In the first 12 hours of fasting, the body enters a metabolic state called ketosis. During ketosis, your body will start to break down and burn fat. Some of the fat in this stage is used to produce ketone bodies in the liver, serving as an alternative energy source for cells in the heart, skeletal muscle, and brain.
During ketosis, your body begins using ketone bodies instead of glucose, at least partially, for fuel, which aids not only the brain but other organs as well. Additionally, these ketones produce less inflammatory products, which promotes brain development.
2. Fat-Burning Mode
By 18 hours of a fast, the body will switch to a fat-burning mode. During this stage, ketone levels are at the highest. These increased levels of ketones in the bloodstream signal molecules to increase stress-busting pathways, reducing inflammation and repairing damaged DNA.
At 24 hours, the body’s cells are increasingly recycling their old components, breaking down proteins that can lead to Alzheimer’s and other diseases. This is what we previously referred to as autophagy; the 24-hour mark of fasting is what causes autophagy.
4. Growth Hormone Level Increases
When your body hasn’t had calories in 48 hours, this causes your growth hormone levels to increase up to five times what they started at. The increase in this growth hormone helps preserve lean muscle mass, reduce fat, and promote both wound healing and cardiovascular health.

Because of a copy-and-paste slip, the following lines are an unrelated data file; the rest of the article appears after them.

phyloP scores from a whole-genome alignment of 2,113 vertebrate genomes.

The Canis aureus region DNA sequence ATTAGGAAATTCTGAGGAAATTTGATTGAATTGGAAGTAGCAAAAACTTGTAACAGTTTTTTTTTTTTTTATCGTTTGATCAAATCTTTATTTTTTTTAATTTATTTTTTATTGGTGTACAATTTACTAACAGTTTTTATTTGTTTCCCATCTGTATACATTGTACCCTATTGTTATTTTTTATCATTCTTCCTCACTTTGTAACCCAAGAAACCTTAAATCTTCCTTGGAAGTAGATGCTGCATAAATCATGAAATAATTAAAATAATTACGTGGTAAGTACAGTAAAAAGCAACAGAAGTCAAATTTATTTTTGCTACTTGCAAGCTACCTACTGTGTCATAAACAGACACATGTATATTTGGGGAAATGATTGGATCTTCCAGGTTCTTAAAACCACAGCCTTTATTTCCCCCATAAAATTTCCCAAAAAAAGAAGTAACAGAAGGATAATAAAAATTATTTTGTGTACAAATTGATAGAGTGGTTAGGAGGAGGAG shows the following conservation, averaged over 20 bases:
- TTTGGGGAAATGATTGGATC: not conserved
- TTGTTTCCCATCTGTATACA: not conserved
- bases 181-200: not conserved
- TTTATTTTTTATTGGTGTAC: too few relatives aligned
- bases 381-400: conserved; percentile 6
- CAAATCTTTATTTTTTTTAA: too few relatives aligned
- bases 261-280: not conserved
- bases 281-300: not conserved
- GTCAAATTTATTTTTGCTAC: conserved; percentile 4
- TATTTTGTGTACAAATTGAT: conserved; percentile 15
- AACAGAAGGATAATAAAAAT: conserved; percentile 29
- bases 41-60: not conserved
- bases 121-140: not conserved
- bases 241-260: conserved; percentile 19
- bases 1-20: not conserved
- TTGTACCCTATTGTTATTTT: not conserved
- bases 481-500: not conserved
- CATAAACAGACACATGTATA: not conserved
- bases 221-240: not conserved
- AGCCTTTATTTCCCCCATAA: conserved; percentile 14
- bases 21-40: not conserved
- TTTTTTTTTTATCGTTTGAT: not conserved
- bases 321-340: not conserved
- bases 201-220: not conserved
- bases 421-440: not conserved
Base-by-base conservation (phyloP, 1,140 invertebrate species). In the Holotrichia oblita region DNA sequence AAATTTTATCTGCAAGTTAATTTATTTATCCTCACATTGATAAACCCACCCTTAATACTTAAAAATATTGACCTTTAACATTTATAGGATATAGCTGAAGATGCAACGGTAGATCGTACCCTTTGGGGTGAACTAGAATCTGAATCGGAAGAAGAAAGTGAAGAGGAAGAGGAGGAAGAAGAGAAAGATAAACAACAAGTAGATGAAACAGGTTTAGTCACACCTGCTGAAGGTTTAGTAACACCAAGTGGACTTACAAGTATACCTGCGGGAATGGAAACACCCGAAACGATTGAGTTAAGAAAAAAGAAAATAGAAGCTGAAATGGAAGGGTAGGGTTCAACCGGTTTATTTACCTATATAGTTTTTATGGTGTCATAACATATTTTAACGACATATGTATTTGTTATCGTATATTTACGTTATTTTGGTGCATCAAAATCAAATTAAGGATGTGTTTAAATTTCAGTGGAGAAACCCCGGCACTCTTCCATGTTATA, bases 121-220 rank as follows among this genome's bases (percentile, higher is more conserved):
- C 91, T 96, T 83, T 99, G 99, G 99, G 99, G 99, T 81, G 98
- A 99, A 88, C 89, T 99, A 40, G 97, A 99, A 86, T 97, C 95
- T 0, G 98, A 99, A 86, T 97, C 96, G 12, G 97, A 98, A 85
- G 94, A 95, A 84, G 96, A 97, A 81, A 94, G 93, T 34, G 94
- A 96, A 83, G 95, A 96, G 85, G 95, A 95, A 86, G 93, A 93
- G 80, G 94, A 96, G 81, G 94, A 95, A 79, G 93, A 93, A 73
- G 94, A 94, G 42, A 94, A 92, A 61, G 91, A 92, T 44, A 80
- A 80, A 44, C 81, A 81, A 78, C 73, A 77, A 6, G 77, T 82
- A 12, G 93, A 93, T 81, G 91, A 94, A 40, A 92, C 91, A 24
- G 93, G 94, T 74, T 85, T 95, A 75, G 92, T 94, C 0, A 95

At 54 hours, insulin levels will have dropped to their lowest level, causing your body to become even more insulin-sensitive. These lowered insulin levels play a key role in reducing insulation and protect you from different diseases of aging.
6. Replacing Old Cells with New
Finally, by 72 hours, the body is breaking down old immune cells and replacing them with new ones. Fasting for as long as 72 hours has proven to preserve healthy white blood cells for those who are going through chemotherapy.
While many people will turn to intermittent fasting as a way of losing weight, the fasting process has a lot more to offer than just a smaller waistline. Fasting may improve overall health as well as aid in the body’s healing through the six stages of fasting described above.
If a healthier lifestyle is what you’re looking for, intermittent fasting may be the answer.